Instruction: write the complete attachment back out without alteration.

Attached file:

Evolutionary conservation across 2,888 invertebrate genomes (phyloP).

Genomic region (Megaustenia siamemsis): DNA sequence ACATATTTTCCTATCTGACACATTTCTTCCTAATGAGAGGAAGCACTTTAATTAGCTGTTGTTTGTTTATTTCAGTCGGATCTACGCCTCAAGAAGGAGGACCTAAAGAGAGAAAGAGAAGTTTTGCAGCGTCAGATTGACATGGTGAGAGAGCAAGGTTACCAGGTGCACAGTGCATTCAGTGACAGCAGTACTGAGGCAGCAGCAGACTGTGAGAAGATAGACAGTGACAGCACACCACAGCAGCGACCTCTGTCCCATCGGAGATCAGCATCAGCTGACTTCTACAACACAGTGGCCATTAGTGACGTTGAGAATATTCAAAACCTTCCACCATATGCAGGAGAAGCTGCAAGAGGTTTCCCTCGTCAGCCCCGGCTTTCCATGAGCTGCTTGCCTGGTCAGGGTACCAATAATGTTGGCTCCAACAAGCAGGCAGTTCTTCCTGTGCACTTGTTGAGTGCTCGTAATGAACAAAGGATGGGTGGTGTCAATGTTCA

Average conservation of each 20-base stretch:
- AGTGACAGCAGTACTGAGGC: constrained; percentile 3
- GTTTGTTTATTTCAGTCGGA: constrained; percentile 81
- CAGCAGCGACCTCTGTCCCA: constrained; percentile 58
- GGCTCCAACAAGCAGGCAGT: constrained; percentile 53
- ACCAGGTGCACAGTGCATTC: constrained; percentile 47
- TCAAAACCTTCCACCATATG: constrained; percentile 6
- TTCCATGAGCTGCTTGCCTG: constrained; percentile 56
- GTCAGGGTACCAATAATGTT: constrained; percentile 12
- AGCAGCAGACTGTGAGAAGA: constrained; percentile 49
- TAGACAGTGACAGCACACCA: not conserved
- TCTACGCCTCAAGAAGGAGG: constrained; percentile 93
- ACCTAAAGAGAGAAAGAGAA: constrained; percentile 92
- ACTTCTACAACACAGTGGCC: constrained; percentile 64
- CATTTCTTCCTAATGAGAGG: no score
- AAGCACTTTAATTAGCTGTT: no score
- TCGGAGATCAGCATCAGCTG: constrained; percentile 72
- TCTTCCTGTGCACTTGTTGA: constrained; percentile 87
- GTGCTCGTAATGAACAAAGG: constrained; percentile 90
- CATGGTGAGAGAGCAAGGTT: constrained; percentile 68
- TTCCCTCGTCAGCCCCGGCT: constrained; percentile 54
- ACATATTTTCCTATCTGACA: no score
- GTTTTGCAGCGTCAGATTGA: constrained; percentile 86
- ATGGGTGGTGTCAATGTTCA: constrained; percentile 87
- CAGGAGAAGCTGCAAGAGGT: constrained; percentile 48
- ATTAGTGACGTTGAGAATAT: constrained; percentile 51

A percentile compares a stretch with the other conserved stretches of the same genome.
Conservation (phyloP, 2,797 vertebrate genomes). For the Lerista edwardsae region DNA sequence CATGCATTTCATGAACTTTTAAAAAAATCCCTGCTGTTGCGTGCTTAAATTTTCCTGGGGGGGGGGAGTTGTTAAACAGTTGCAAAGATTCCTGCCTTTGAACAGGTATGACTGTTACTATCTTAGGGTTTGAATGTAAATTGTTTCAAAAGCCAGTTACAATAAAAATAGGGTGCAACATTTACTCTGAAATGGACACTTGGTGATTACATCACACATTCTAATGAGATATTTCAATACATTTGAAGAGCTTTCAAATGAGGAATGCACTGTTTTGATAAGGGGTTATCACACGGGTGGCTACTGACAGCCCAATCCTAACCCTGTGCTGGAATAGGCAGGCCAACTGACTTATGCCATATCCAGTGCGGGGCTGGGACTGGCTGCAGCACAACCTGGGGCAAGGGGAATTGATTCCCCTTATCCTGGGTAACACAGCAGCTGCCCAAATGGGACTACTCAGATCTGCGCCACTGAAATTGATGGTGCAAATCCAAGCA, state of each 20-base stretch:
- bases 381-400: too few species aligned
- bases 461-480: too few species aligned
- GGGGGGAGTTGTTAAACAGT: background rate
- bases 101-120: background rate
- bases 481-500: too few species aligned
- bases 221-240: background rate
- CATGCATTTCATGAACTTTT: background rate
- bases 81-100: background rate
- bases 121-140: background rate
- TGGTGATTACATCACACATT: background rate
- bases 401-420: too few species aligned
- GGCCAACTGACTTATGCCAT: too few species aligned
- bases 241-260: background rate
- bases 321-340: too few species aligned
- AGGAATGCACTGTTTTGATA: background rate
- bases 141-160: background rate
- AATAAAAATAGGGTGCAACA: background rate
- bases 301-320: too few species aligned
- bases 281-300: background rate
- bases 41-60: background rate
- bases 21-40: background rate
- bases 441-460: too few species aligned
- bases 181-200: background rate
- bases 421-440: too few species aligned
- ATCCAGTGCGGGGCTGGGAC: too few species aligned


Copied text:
Evolutionary conservation across 2,888 invertebrate genomes (phyloP).

Genomic region (Megaustenia siamemsis): DNA sequence ACATATTTTCCTATCTGACACATTTCTTCCTAATGAGAGGAAGCACTTTAATTAGCTGTTGTTTGTTTATTTCAGTCGGATCTACGCCTCAAGAAGGAGGACCTAAAGAGAGAAAGAGAAGTTTTGCAGCGTCAGATTGACATGGTGAGAGAGCAAGGTTACCAGGTGCACAGTGCATTCAGTGACAGCAGTACTGAGGCAGCAGCAGACTGTGAGAAGATAGACAGTGACAGCACACCACAGCAGCGACCTCTGTCCCATCGGAGATCAGCATCAGCTGACTTCTACAACACAGTGGCCATTAGTGACGTTGAGAATATTCAAAACCTTCCACCATATGCAGGAGAAGCTGCAAGAGGTTTCCCTCGTCAGCCCCGGCTTTCCATGAGCTGCTTGCCTGGTCAGGGTACCAATAATGTTGGCTCCAACAAGCAGGCAGTTCTTCCTGTGCACTTGTTGAGTGCTCGTAATGAACAAAGGATGGGTGGTGTCAATGTTCA

Average conservation of each 20-base stretch:
- AGTGACAGCAGTACTGAGGC: constrained; percentile 3
- GTTTGTTTATTTCAGTCGGA: constrained; percentile 81
- CAGCAGCGACCTCTGTCCCA: constrained; percentile 58
- GGCTCCAACAAGCAGGCAGT: constrained; percentile 53
- ACCAGGTGCACAGTGCATTC: constrained; percentile 47
- TCAAAACCTTCCACCATATG: constrained; percentile 6
- TTCCATGAGCTGCTTGCCTG: constrained; percentile 56
- GTCAGGGTACCAATAATGTT: constrained; percentile 12
- AGCAGCAGACTGTGAGAAGA: constrained; percentile 49
- TAGACAGTGACAGCACACCA: not conserved
- TCTACGCCTCAAGAAGGAGG: constrained; percentile 93
- ACCTAAAGAGAGAAAGAGAA: constrained; percentile 92
- ACTTCTACAACACAGTGGCC: constrained; percentile 64
- CATTTCTTCCTAATGAGAGG: no score
- AAGCACTTTAATTAGCTGTT: no score
- TCGGAGATCAGCATCAGCTG: constrained; percentile 72
- TCTTCCTGTGCACTTGTTGA: constrained; percentile 87
- GTGCTCGTAATGAACAAAGG: constrained; percentile 90
- CATGGTGAGAGAGCAAGGTT: constrained; percentile 68
- TTCCCTCGTCAGCCCCGGCT: constrained; percentile 54
- ACATATTTTCCTATCTGACA: no score
- GTTTTGCAGCGTCAGATTGA: constrained; percentile 86
- ATGGGTGGTGTCAATGTTCA: constrained; percentile 87
- CAGGAGAAGCTGCAAGAGGT: constrained; percentile 48
- ATTAGTGACGTTGAGAATAT: constrained; percentile 51

A percentile compares a stretch with the other conserved stretches of the same genome.
Conservation (phyloP, 2,797 vertebrate genomes). For the Lerista edwardsae region DNA sequence CATGCATTTCATGAACTTTTAAAAAAATCCCTGCTGTTGCGTGCTTAAATTTTCCTGGGGGGGGGGAGTTGTTAAACAGTTGCAAAGATTCCTGCCTTTGAACAGGTATGACTGTTACTATCTTAGGGTTTGAATGTAAATTGTTTCAAAAGCCAGTTACAATAAAAATAGGGTGCAACATTTACTCTGAAATGGACACTTGGTGATTACATCACACATTCTAATGAGATATTTCAATACATTTGAAGAGCTTTCAAATGAGGAATGCACTGTTTTGATAAGGGGTTATCACACGGGTGGCTACTGACAGCCCAATCCTAACCCTGTGCTGGAATAGGCAGGCCAACTGACTTATGCCATATCCAGTGCGGGGCTGGGACTGGCTGCAGCACAACCTGGGGCAAGGGGAATTGATTCCCCTTATCCTGGGTAACACAGCAGCTGCCCAAATGGGACTACTCAGATCTGCGCCACTGAAATTGATGGTGCAAATCCAAGCA, state of each 20-base stretch:
- bases 381-400: too few species aligned
- bases 461-480: too few species aligned
- GGGGGGAGTTGTTAAACAGT: background rate
- bases 101-120: background rate
- bases 481-500: too few species aligned
- bases 221-240: background rate
- CATGCATTTCATGAACTTTT: background rate
- bases 81-100: background rate
- bases 121-140: background rate
- TGGTGATTACATCACACATT: background rate
- bases 401-420: too few species aligned
- GGCCAACTGACTTATGCCAT: too few species aligned
- bases 241-260: background rate
- bases 321-340: too few species aligned
- AGGAATGCACTGTTTTGATA: background rate
- bases 141-160: background rate
- AATAAAAATAGGGTGCAACA: background rate
- bases 301-320: too few species aligned
- bases 281-300: background rate
- bases 41-60: background rate
- bases 21-40: background rate
- bases 441-460: too few species aligned
- bases 181-200: background rate
- bases 421-440: too few species aligned
- ATCCAGTGCGGGGCTGGGAC: too few species aligned